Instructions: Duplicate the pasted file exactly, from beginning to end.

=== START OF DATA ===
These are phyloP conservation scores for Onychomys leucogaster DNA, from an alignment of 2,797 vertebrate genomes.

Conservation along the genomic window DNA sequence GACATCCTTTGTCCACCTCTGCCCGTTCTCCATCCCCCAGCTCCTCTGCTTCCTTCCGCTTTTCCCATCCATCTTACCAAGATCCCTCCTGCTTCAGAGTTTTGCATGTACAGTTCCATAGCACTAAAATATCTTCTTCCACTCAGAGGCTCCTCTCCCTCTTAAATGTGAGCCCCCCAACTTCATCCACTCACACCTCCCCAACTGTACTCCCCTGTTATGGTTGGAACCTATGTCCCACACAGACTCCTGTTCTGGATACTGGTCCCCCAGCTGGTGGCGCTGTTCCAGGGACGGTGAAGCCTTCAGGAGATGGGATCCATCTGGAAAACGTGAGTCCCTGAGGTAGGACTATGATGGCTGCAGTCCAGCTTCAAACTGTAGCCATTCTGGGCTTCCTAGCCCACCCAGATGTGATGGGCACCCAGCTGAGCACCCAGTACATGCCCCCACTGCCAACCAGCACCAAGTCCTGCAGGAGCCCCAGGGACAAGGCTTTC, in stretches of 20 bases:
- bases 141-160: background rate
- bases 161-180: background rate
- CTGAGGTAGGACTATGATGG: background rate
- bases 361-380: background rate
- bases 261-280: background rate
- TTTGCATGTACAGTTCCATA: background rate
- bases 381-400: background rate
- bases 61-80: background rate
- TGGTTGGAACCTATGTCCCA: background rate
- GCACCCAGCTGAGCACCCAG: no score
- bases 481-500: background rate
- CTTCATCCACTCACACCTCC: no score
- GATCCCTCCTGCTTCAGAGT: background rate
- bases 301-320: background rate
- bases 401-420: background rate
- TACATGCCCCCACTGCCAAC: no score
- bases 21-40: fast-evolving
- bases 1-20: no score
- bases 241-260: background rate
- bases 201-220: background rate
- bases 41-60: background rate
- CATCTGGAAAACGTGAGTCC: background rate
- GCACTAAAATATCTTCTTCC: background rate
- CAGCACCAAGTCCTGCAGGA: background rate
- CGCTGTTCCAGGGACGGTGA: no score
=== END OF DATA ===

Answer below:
These are phyloP conservation scores for Onychomys leucogaster DNA, from an alignment of 2,797 vertebrate genomes.

Conservation along the genomic window DNA sequence GACATCCTTTGTCCACCTCTGCCCGTTCTCCATCCCCCAGCTCCTCTGCTTCCTTCCGCTTTTCCCATCCATCTTACCAAGATCCCTCCTGCTTCAGAGTTTTGCATGTACAGTTCCATAGCACTAAAATATCTTCTTCCACTCAGAGGCTCCTCTCCCTCTTAAATGTGAGCCCCCCAACTTCATCCACTCACACCTCCCCAACTGTACTCCCCTGTTATGGTTGGAACCTATGTCCCACACAGACTCCTGTTCTGGATACTGGTCCCCCAGCTGGTGGCGCTGTTCCAGGGACGGTGAAGCCTTCAGGAGATGGGATCCATCTGGAAAACGTGAGTCCCTGAGGTAGGACTATGATGGCTGCAGTCCAGCTTCAAACTGTAGCCATTCTGGGCTTCCTAGCCCACCCAGATGTGATGGGCACCCAGCTGAGCACCCAGTACATGCCCCCACTGCCAACCAGCACCAAGTCCTGCAGGAGCCCCAGGGACAAGGCTTTC, in stretches of 20 bases:
- bases 141-160: background rate
- bases 161-180: background rate
- CTGAGGTAGGACTATGATGG: background rate
- bases 361-380: background rate
- bases 261-280: background rate
- TTTGCATGTACAGTTCCATA: background rate
- bases 381-400: background rate
- bases 61-80: background rate
- TGGTTGGAACCTATGTCCCA: background rate
- GCACCCAGCTGAGCACCCAG: no score
- bases 481-500: background rate
- CTTCATCCACTCACACCTCC: no score
- GATCCCTCCTGCTTCAGAGT: background rate
- bases 301-320: background rate
- bases 401-420: background rate
- TACATGCCCCCACTGCCAAC: no score
- bases 21-40: fast-evolving
- bases 1-20: no score
- bases 241-260: background rate
- bases 201-220: background rate
- bases 41-60: background rate
- CATCTGGAAAACGTGAGTCC: background rate
- GCACTAAAATATCTTCTTCC: background rate
- CAGCACCAAGTCCTGCAGGA: background rate
- CGCTGTTCCAGGGACGGTGA: no score